This project aims to understand the non-canonical activity of retinoic acid (RA) signaling. These studies will employ embryonic stem (ES) cell culture as the experimental model system. Oct4 (Pou5f1) is the "master regulator" of pluriopotent stem cells including ES, and its expression level must be maintained within a narrow range to ensure the "stemness" feature of ES. A constant level of Oct4 expression depends upon promyelocytic leukemia (Pml) protein and a particular nuclear structure called Pml-nuclear body (Pml-NB). Our preliminary data show RA exerts a non-canonical activity that rapidly activates Extracellular signal Regulated Kinase 1/2 (ERK1/2), regulates specific proteins'post-translational modification (PTM) and disrupts Pml-NB with which the Oct4 basal promoter is physically associated. This Pml-NB structure is also important for inter- chromosomal coordination of the Oct4 locus with another key stem cell locus Nanog located on a different chromosome. Therefore, the non-canonical activity of RA disrupts Pml-NB, lowers Oct4 and Nanog expression levels and affects the "stemness" property of ES. We propose a principal hypothesis that in ES cells, the non- canonical RA-activated ERK1/2 alters specific proteins'PTM and regulates the Pml-NB structure which is critical to coordinated regulation of multiple key genomic loci such as Oct4 and Nanog, and ultimately affects the stem cell fate. We propose two aims to understand these newly identified effects of RA. Specifically, aim 1 will examine the non-canonical activity of RA transmitted, at least partially, through ERK1/2 activation to post- translationally modify specific proteins.
Aim 2 will examine how this activity rapidly affects the sub-nuclear structure Pml-NB to facilitate an environment coordinating multiple gene regulation/chromatin remodeling of multiple loci such as Oct4/Nanog loci in ES cells, thereby affecting stem cell fate. Completion of these studies will allow us to construct a more comprehensive picture of how RA signal can be transmitted, through canonical and non-canonical pathways, to modulate the overall health of the cells including ES cells. Understanding these new mechanisms of action of RA will facilitate the manipulation of these specific RA signaling pathways to improve the efficacy of its application as a therapeutic agent/nutrient, and to minimize its serious toxic effects. These studies will also shed lights on the maintenance of ES cell culture with respect to its extreme sensitivity to RA/vitamin A in the culture medium. Furthermore, this non-canonical RA activity may be a key to "epigenetic" changes caused by RA applied as a therapeutic agent in diseased conditions.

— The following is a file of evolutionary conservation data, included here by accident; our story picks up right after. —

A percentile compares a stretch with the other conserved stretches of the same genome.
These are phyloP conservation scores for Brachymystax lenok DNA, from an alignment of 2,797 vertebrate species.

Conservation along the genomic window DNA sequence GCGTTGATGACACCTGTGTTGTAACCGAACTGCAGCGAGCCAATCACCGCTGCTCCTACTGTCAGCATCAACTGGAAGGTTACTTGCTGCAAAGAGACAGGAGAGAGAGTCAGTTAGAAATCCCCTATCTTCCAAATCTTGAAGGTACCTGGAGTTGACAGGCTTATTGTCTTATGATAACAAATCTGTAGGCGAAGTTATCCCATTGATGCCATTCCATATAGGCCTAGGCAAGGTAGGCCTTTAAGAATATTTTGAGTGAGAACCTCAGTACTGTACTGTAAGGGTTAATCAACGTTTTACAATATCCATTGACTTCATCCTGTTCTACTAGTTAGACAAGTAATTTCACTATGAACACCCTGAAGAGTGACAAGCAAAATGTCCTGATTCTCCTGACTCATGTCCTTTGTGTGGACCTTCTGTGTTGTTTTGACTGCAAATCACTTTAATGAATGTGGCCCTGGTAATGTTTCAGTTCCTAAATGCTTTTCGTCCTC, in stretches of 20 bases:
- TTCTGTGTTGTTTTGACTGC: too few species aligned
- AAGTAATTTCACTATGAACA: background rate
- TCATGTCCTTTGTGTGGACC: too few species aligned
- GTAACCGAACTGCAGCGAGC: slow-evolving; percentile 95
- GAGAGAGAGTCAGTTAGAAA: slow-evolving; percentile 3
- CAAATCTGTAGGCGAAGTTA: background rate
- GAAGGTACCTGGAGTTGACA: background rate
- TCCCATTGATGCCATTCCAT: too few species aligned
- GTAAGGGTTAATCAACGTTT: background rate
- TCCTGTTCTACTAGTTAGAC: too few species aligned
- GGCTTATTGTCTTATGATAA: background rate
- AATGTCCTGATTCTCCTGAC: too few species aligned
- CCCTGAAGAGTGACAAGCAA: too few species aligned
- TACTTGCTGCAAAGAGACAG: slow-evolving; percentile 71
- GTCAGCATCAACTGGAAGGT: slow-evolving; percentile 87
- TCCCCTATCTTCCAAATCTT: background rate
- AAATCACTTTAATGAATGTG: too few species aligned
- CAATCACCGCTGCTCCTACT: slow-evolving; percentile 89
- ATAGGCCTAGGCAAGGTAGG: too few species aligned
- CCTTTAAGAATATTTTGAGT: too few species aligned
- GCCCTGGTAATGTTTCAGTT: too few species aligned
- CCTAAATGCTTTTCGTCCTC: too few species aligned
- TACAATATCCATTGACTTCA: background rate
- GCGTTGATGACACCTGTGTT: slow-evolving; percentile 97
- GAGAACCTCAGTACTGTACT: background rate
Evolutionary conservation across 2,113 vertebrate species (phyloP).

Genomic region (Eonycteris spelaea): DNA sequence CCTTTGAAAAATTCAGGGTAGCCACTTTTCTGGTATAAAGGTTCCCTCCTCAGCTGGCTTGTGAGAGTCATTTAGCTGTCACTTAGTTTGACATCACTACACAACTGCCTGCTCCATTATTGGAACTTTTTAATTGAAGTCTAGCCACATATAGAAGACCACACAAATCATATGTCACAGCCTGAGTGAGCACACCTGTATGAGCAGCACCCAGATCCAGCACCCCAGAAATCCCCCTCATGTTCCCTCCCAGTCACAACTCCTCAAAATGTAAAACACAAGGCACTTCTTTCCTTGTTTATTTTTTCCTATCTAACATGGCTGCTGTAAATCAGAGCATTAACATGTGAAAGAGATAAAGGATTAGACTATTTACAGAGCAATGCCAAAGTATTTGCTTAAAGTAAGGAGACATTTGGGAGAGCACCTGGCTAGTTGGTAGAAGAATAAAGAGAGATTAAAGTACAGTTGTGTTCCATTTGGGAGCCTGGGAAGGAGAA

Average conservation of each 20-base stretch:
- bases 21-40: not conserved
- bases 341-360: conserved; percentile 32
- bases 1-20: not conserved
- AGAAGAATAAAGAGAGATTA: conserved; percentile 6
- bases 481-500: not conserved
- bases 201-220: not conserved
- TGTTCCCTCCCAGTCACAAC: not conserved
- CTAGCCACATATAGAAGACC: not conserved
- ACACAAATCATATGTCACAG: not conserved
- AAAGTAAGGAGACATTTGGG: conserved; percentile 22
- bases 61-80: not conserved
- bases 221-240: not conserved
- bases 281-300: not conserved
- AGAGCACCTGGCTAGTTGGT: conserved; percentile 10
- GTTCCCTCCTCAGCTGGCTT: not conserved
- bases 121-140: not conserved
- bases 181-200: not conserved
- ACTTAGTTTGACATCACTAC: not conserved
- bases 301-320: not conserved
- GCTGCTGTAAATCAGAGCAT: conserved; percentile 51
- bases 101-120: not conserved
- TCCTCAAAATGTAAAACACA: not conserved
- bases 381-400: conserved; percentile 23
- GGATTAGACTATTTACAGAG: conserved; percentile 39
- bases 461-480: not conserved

Public Health Relevance

Retinoic acid (RA), the biologically active form of Vitamin A, is essential for a variety of biological processes. RA functions by primarily regulating target gene expression, but it also augments other biological process through non-canonical activities. The long-term goal of this project is to understand how vitamin A affects health and diseases. The current proposal focuses on the non-canonical effects of vitamin A, in particular with regards to the maintenance of embryonic stem cells.

National Institute of Health (NIH)
Research Project (R01)
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Integrative Nutrition and Metabolic Processes Study Section (INMP)
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Margolis, Ronald N
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University of Minnesota Twin Cities
Schools of Medicine
United States
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